Citi Bike, New York City’s new bike-sharing system, has prompted its share of criticism. But recently released data show that the nearly year-old program is providing a credible upstart alternative to the Metropolitan Transportation Authority, New York’s transit monopoly. Bike sharing in the Big Apple is succeeding economically, then, if not yet financially (it’s not making a profit). That’s quite an achievement, if only a tentative one, and New York City mayor Bill de Blasio must reckon with it as he considers the program’s future.
More than 100,000 people have signed up for memberships since Citi Bike launched last Memorial Day. For an annual fee of $95, they can “undock” a bike at any one of 332 stations in Manhattan and northern Brooklyn and take a 45-minute trip. So far, New Yorkers and visitors have taken 7 million trips. But the company that runs the program, a division of Alta Bicycle Share, has made some missteps. As the Wall Street Journal reported in March, Alta invested in glitchy software, making it hard for casual users to buy daily passes. The company also misjudged demand. Because people use the bikes to commute, docks in mostly residential areas empty out in the morning, while docks in Midtown and downtown fill up. Last October, Alta moved 1,940 bikes around every day. There simply aren’t enough bikes and bike docks to meet current demand.
But Citi Bike critics are missing the larger point. For the 7.7 million New Yorkers and suburban commuters who ride subways or buses each day, the bike-share program offers a new choice. Before Citi Bike, for short trips around Manhattan, it was either the MTA or walking. Now, you can take a bike—and many do. The data for last October, when more than 1 million people rode Citi Bikes, show that the busiest docks in the city were those near Grand Central Terminal. Most of these riders—nearly three-quarters—were headed downtown, on trips that previously would have involved already overburdened subway lines. In other cases, New Yorkers took the bikes to places where the subway doesn’t go—such as the Far West Side of Manhattan.
Many commuters take trains from the suburbs into Manhattan before continuing on downtown. As Michael K. of New Jersey writes on Yelp, “Citi [B]ike [is] life-changing. . . . It saves a ton of money and time. I can get from the Port Authority [bus terminal] to work . . . faster than the subway, and only a few minutes more than a cab. . . . The savings REALLY add up.” Says Yifen J. from Manhattan: “Oh, the subway money you save.” Says Rob B. from Westchester: “It is really helpful avoiding multi-transfer trips on the subway. . . . And given the limited numbers of [bus] lines . . . it is a great option.”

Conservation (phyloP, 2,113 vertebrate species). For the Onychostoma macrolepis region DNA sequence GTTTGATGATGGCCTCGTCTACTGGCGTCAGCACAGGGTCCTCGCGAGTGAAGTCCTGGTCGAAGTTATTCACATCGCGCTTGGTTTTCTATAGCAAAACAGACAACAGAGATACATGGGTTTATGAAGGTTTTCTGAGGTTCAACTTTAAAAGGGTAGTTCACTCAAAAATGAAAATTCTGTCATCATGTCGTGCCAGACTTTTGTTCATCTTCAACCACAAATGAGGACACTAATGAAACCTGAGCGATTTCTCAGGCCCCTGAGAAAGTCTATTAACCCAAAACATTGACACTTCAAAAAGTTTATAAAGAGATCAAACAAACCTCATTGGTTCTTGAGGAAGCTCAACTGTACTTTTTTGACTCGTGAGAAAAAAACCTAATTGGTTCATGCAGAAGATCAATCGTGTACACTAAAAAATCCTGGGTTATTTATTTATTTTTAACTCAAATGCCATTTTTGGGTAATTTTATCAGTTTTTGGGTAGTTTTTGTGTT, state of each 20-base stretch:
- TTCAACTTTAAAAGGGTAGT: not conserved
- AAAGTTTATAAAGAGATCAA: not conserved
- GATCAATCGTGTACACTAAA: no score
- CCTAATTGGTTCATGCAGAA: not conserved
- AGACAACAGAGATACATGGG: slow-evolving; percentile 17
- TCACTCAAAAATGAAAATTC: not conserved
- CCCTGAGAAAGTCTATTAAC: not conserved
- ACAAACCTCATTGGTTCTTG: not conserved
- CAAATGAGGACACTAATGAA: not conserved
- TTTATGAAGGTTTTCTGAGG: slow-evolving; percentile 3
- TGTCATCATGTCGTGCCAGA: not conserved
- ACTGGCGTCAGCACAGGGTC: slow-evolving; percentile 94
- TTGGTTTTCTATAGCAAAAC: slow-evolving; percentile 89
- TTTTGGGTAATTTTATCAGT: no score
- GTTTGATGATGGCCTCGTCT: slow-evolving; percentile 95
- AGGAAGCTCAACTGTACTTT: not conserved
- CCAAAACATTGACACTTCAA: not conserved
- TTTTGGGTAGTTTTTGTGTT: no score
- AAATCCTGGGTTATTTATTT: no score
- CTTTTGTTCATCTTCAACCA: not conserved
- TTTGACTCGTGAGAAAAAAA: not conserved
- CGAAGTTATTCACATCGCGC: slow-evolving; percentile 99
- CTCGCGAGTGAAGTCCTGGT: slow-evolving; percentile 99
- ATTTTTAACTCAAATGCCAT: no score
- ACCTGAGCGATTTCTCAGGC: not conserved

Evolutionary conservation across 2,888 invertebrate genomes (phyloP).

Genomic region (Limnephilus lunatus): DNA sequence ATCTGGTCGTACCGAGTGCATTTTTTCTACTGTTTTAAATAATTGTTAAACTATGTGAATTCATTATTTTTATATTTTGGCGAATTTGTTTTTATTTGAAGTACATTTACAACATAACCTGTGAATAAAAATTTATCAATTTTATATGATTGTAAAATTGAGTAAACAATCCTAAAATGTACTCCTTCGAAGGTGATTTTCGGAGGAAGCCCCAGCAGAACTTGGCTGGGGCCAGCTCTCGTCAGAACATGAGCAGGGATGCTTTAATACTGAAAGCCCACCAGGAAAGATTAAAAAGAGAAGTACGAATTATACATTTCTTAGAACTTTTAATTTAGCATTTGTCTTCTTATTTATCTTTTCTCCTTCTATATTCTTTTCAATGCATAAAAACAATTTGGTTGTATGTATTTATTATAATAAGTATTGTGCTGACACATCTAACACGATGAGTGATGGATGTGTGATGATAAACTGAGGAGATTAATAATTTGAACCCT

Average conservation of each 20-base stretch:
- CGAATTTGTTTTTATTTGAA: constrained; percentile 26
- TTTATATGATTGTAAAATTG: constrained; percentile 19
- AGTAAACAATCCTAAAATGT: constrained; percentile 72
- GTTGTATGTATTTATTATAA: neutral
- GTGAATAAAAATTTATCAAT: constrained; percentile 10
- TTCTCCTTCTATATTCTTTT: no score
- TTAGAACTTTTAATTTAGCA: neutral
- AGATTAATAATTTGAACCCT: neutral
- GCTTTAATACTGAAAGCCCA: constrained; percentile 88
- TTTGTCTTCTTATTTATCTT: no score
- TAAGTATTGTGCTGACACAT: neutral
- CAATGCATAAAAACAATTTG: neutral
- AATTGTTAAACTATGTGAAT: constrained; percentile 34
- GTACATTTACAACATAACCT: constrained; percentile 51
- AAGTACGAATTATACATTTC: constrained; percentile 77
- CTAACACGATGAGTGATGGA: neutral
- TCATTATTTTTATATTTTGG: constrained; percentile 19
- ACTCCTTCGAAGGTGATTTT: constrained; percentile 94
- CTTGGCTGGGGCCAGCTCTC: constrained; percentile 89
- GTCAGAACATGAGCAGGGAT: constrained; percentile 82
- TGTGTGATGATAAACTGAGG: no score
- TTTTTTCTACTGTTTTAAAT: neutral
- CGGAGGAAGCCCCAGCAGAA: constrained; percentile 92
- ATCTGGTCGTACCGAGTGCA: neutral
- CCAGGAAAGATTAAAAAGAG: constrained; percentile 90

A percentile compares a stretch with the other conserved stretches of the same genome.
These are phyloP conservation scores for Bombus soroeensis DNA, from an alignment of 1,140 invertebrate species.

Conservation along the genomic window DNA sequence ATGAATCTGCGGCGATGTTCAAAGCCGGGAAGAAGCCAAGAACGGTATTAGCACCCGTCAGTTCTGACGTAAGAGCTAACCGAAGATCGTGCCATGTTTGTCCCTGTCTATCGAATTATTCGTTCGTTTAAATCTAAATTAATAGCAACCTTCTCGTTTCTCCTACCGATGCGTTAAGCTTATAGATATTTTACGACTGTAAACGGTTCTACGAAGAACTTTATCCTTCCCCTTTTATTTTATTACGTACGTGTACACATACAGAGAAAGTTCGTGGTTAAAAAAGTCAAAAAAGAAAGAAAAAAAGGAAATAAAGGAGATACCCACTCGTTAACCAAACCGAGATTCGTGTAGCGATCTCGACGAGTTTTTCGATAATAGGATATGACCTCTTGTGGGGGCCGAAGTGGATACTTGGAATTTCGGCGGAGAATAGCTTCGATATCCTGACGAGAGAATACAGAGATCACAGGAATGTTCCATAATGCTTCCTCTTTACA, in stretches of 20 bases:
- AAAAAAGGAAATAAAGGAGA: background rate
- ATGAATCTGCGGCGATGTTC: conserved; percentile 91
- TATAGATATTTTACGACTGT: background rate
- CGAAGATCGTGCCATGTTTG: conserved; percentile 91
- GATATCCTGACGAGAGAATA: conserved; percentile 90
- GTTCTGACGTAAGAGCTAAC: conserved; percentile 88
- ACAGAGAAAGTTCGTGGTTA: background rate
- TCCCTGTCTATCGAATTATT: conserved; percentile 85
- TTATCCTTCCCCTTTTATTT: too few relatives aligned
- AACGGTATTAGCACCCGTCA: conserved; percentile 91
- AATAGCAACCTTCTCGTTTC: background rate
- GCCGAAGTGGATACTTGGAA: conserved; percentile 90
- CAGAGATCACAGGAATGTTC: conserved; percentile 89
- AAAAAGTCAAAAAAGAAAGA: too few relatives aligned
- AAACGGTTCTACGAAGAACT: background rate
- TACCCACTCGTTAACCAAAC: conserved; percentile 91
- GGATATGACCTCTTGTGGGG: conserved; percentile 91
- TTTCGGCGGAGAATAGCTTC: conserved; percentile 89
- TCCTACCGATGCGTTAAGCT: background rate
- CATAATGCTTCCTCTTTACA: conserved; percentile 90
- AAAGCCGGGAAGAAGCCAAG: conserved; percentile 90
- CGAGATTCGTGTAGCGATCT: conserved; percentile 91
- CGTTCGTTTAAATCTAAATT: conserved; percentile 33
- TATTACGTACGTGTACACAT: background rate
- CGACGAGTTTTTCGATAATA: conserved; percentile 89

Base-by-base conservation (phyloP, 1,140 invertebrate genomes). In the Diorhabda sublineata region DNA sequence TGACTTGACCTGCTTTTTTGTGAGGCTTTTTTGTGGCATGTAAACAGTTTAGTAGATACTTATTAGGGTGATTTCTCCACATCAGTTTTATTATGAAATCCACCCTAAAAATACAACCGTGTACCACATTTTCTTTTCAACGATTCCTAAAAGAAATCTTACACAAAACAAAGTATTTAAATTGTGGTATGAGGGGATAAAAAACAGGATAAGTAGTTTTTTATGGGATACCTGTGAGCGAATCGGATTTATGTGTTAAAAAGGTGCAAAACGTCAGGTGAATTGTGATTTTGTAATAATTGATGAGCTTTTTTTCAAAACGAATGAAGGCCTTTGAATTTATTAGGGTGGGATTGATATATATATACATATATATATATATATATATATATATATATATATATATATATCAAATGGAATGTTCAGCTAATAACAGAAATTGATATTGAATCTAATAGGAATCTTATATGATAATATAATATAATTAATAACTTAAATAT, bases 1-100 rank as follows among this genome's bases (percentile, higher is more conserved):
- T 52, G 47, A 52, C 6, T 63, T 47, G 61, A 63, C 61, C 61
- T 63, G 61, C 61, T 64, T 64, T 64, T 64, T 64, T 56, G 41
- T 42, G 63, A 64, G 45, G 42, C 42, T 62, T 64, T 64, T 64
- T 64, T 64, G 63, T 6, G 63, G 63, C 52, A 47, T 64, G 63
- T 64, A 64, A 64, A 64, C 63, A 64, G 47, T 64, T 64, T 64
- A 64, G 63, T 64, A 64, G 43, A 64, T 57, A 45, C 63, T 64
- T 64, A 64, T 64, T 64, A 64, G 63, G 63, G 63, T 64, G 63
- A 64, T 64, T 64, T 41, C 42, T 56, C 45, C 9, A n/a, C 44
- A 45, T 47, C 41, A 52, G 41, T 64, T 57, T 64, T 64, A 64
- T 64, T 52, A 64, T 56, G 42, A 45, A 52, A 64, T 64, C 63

For its users, Citi Bike is making New York a more attractive place to live. The average Citi Bike member makes six figures a year. These early adopters are people with education, talent, income—and options. If they want a life where they wake up, get in a car, drive in traffic for 45 minutes, sit at a desk all day, and then reverse the procedure, they can live anywhere. But New York City is one of the only places in the United States where taking public transportation—or a bicycle—to work is a realistic option.
Does the program make economic sense? The MTA gets people around for about $4.20 per ride in operating costs, including heavy subsidies. Citi Bike is doing it for about $5 per ride (Alta releases limited financial data), with no subsidies (yet). But this comparison ignores marginal supply and demand. New York cannot fit more people on Grand Central’s rush-hour platforms without massive capital investments. The cost of reasonably accommodating an extra person on the Lexington Avenue line at rush hour is substantial, bordering on prohibitive, while the cost of procuring a few more bike docks—and giving bicyclists more safe spaces on city streets—is infinitesimal by comparison.
So far, bike sharing is a niche market. But so are charter schools, another upstart challenge to a government monopoly (albeit one with government subsidies). In both cases, what’s holding innovation and competition back are supply constraints, not demand limits.